May 5th, 2019
The Benro ball head that I had been using regularly for the past few years started to develop a substantial drift when locked into place. I would have to compensate for the drift by aiming slightly above my composition and let the ball head settle into place. While the ball head is still functional that drift is only going to get worse with time so it was time to find a replacement. I first began my search with Manfrotto and Benro, whose ball heads I was familiar with, but after weighing all of my options I chose the Arcratech Nomad. A compliment to Acratech's flagship GP model, the Nomad ball head has surprisingly few reviews. For those of you who have considered, or are considering the Nomad, and are not convinced whether it's worth your money hopefully this brief review will help in your decision.
First, a quick overview. Designed and manufactured in Pomona, California the Nomad is functionally similar to Acratech's flagship GP model, but without the panoramic leveling base. The Nomad sports the same open ball head design that Acratech is known for along with the gimbal movement operation. It is incredibly lightweight (.95lbs) thanks to the aircraft grade aluminum and has a max capacity load of 25 pounds. The Nomad comes standard with a leveling quick release clamp utilizing a rubber locking knob as well as a detent pin for extra security in the event your quick release plate slides out of the clamp while attached. A locking lever clamp can be purchased separately if you prefer the locking lever over the locking knob. All clamps are Arca-Swiss compatible. So, the big question is how does it perform? In a word? Excellent.
A quality ball head should do two things well; be secure and move easily. Starting with the Nomad's quick release clamp, the angle of register of the clamp on an Arca-Swiss style adapter is solid. My current L-bracket is a Three Legged Thing QR11. As you can see below the Arca-Swiss notch of the Nomad clamp registers well with the Arca-Swiss notch of the L-bracket.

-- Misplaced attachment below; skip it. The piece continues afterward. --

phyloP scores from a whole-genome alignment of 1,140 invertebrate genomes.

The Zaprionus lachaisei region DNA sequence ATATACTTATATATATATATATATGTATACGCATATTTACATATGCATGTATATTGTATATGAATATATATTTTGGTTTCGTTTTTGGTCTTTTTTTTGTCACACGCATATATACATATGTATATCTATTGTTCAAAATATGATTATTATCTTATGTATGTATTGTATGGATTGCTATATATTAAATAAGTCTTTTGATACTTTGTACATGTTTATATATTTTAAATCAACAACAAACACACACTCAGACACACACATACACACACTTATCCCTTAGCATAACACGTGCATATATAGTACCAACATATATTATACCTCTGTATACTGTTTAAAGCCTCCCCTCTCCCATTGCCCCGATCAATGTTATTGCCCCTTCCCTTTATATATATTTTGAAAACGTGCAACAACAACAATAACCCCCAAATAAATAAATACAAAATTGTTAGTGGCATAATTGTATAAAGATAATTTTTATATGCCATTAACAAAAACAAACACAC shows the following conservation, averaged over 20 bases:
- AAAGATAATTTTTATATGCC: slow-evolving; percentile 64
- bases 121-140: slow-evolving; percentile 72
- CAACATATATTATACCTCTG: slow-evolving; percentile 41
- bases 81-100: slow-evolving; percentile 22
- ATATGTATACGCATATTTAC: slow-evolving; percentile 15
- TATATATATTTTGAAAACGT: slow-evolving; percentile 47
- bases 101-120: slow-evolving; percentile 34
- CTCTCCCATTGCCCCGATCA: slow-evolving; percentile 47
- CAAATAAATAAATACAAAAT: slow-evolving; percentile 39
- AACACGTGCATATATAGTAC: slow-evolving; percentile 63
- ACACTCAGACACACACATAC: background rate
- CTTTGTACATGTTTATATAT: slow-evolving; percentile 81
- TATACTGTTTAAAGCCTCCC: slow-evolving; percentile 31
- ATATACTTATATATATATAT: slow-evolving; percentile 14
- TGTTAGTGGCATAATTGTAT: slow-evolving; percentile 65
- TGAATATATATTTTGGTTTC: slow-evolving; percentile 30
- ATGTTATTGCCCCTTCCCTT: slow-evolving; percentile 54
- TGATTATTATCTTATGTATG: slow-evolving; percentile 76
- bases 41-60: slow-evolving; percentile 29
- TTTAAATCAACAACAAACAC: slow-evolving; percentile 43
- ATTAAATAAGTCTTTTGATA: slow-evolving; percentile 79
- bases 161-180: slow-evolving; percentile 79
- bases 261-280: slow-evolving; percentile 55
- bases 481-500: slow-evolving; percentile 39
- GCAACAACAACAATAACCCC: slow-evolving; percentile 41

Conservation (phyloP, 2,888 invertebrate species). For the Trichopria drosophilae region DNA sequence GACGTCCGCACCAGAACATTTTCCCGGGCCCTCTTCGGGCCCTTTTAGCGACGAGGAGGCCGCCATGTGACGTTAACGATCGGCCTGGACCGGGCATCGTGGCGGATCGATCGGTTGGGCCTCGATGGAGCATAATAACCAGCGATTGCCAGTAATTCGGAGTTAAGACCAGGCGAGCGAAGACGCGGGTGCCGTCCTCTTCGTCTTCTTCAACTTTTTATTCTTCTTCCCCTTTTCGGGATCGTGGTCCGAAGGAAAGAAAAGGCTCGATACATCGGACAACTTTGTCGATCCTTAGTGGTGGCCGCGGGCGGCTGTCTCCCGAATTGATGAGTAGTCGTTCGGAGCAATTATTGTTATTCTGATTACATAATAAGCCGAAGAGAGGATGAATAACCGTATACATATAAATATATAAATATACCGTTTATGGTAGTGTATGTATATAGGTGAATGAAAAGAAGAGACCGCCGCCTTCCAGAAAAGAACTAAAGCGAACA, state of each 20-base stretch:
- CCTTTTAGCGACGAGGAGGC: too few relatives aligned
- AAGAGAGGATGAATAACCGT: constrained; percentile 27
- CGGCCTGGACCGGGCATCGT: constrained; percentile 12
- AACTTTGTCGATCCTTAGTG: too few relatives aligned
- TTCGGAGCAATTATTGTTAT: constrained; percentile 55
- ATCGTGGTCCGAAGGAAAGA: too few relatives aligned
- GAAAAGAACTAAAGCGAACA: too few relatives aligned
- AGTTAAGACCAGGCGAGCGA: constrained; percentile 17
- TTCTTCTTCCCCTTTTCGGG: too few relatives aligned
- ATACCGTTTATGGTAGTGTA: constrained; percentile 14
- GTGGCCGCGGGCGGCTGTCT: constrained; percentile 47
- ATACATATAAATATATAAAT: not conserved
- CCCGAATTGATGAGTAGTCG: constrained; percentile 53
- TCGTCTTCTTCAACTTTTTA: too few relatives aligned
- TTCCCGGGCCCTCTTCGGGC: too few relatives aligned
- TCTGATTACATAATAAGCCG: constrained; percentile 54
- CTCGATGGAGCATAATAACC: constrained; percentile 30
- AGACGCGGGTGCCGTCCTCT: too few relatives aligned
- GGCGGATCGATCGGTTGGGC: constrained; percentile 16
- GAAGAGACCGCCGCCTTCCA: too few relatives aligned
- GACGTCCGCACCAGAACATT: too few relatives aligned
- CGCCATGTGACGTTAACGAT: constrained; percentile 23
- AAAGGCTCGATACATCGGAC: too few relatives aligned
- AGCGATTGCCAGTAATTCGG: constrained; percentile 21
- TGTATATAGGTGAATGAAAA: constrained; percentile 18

One minor complaint that I have seen from users is that the locking rubber knobs on the quick release clamp and ball head are too small. Requiring a little more effort to lock the clamp, and ball head, into place. I have seen this complaint with the GP series ball head as well. This complaint is a bit of a head scratcher. Admittedly, I am using a lighter camera setup with my Fuji XT3 and 55-200mm lens versus a full-sized DSLR but there is no reason to wrench down on the knob in order to achieve a secure hold. If you are, you are likely over tightening it or have a camera setup that demands a ball head with a higher weight of support. With the Nomad, the rubber knobs are sufficient to achieve a satisfying lock and with it the security of knowing that your camera will stay put. Speaking of, my previous issues with ball head drift on the Benro has been eliminated with the Nomad.
There is not much to be said for the ball head movement. It's great. Once the locking knob has been released the ball head moves freely and smoothly in all directions. Gimbal movements can be achieved by rotating the ball-head 90 degrees and adjusting the locking and drag knobs accordingly. The open design of the ball head is a smart move. This design completely eliminates potential issues that can be caused by fine debris and water. If the ball head does become dirty it's a simple matter of wiping it off. No need for any lubricating oil. Lastly, the 360 degree rotating base rotates smoothly across the entire range and is operated by another easily adjusted locking knob. All degree indicators and markings are laser etched into the aluminum, which is a nice touch.
Honestly, I have very little else to say about the Nomad. It's a quality piece of camera equipment. Acratech has distilled the purpose of a ball head down to its most basic functions and then ensured that those functions work well. The clamp is solid, the ball head moves freely and secures easily, and its open design greatly simplifies maintenance. All backed by a no questions asked 10 year warranty. At $329.00 the Nomad is expensive but it's surprising that it is not more expensive when you consider what you get for the money. The Nomad is built like a tank and offers a peace of mind for your camera equipment that is worth every penny of its asking price. If you've been on the fence, just buy one. I doubt you would regret it.